THAI authorities are being urged to stay the course with a view to reopening borders to vaccinated travellers in the second half of the year – despite a third wave of Covid infections.
The Open Thailand Safely Campaign set up by prominent international travel organisers and hoteliers, told MIX that the “benefits massively outweigh the risks” because the kingdom’s visitor economy is struggling.
Authorities in Bangkok ordered the closure of public venues and events spaces such as hotel convention facilities until May 9 after a new variant of the coronavirus led to a spike in Covid infections with the capital recording the highest number of cases.
Willem Niemeijer, CEO of Yanna Ventures and one of the travel bosses fronting the petition, said industry leaders feel let down by the ‘slow pace” of Thailand’s vaccination program.
The petition advocated five main principles for the safe re-opening of Thailand’s borders to international tourists and business event delegates from July 1. It was handed to the Thai prime minister, the Minister of Tourism and Sports and the Governor of the Tourism Authority of Thailand on April 5.
Niemeijer admitted that a July re-opening would only work if vaccinations picked up dramatically, but he hoped authorities would re-open to vaccinated travellers soon after as “millions of jobs and livelihoods depend on it”.
“Despite the current resurgence, we maintain that the benefits massively outweigh the risks to open the country for vaccinated travellers as of July 1,” he said.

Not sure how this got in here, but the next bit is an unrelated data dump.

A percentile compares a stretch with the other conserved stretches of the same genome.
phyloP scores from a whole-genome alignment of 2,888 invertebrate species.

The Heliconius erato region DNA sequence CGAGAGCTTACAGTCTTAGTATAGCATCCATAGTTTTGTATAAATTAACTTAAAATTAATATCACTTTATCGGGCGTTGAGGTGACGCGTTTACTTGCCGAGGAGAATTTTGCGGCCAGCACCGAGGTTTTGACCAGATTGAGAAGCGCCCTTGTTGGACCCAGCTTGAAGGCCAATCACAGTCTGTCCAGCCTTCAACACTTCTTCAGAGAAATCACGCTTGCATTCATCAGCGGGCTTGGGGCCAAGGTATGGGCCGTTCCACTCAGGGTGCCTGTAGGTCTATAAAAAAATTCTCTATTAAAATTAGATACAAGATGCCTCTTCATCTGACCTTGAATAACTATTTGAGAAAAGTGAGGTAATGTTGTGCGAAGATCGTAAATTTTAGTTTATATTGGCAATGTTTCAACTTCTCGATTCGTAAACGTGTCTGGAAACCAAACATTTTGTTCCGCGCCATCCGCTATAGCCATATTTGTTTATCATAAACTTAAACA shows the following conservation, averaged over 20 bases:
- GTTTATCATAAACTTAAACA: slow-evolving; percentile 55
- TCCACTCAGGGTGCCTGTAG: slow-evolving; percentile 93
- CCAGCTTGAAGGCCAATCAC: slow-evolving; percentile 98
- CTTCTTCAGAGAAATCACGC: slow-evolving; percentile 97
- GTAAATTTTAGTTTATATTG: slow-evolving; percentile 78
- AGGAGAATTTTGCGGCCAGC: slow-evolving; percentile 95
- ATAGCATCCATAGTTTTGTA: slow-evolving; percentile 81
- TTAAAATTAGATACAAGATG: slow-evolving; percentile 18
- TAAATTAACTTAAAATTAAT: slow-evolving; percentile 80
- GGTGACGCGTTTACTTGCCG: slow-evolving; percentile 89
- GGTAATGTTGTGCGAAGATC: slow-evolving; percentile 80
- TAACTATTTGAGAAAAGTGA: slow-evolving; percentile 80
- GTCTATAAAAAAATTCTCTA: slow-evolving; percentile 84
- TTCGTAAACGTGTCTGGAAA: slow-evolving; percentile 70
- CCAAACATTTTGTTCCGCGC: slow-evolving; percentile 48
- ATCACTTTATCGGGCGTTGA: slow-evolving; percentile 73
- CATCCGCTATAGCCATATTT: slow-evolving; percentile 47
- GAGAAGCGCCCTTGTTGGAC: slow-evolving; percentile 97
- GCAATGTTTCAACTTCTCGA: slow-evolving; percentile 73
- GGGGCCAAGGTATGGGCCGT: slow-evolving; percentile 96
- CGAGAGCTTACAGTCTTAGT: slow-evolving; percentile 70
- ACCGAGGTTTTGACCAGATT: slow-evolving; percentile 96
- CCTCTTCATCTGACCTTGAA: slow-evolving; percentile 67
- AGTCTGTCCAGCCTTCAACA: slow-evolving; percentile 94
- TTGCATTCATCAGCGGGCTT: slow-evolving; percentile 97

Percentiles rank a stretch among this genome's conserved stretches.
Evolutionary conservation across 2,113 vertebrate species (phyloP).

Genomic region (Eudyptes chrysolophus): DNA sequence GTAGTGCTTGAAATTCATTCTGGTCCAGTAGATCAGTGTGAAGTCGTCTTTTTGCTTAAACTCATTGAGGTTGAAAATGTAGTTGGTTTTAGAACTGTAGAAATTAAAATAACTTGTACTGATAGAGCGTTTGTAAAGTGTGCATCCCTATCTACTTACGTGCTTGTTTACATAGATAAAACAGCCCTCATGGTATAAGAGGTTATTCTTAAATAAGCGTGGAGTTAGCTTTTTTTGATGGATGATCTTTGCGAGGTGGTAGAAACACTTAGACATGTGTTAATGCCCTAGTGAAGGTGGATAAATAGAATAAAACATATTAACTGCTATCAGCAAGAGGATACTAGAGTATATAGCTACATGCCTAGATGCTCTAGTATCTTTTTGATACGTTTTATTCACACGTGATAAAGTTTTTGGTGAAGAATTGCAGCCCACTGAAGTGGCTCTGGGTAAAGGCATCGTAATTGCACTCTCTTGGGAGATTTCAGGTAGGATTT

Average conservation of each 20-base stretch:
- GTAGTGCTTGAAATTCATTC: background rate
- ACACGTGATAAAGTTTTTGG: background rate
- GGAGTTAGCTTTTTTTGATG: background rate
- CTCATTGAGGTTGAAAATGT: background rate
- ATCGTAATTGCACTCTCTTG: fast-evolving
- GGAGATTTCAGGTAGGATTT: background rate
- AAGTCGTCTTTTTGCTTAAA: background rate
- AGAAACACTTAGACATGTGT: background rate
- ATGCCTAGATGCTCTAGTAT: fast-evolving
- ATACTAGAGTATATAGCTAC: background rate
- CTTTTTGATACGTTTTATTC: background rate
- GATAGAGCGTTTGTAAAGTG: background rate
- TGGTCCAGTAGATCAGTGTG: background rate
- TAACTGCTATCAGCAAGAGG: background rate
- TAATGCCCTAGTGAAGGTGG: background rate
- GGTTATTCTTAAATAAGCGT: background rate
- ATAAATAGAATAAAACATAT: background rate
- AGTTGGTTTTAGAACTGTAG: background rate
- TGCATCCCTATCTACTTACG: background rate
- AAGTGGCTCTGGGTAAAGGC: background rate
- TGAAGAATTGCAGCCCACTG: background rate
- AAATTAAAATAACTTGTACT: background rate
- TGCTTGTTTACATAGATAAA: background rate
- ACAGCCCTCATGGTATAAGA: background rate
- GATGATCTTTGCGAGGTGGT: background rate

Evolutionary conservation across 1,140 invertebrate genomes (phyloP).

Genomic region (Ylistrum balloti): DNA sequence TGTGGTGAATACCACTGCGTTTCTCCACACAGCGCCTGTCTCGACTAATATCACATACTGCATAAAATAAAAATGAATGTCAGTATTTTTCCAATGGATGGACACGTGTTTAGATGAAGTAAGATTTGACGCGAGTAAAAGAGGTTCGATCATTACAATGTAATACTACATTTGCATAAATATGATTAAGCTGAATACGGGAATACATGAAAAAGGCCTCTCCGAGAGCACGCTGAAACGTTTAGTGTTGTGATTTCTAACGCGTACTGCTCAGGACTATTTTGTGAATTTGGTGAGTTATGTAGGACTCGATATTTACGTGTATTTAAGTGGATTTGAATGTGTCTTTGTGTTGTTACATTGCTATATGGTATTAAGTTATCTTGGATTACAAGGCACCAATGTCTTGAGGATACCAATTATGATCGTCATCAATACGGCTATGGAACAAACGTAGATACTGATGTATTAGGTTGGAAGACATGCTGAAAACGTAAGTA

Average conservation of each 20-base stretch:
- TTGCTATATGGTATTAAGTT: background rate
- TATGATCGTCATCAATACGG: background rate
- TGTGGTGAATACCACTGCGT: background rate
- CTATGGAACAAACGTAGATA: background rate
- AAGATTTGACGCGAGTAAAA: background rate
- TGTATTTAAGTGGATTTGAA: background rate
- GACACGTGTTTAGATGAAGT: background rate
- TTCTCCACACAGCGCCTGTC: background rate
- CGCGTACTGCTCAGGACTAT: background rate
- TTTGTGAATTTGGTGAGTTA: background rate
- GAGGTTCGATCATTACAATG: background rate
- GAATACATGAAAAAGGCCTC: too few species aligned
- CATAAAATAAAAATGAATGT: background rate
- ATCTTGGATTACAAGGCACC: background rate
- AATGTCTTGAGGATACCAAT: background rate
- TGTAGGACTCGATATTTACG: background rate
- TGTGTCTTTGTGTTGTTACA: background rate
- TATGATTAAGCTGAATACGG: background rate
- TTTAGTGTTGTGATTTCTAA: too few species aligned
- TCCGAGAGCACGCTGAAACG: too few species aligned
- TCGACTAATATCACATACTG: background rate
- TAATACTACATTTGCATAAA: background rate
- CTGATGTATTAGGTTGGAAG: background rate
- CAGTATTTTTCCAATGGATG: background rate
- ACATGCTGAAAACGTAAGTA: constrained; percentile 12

“We are disappointed with the slow pace of vaccinations. Vaccinating frontline staff and those at risk was one of our [petition] principles. Besides the obvious benefits of inoculations, this also plays an important role in the confidence to reopen borders.”
Campaign leaders say other destinations are reopening despite lacking full vaccinations and counting on a trust in the efficacy of vaccines to stop the spread of Covid.
“Whether it is July or a bit later, I am optimistic of a restart of international travel in the second half of the year on the basis of the amazing global rollout of vaccines,” Niemeijer said.
“In three months, well over a billion people would have had at least one shot, and 20 million shots are added each day; that pace is increasing with more vaccines becoming available. The next three months will bring us well over two billion, if not much more, with the UK and the USA starting to share stockpiles with nations in need.”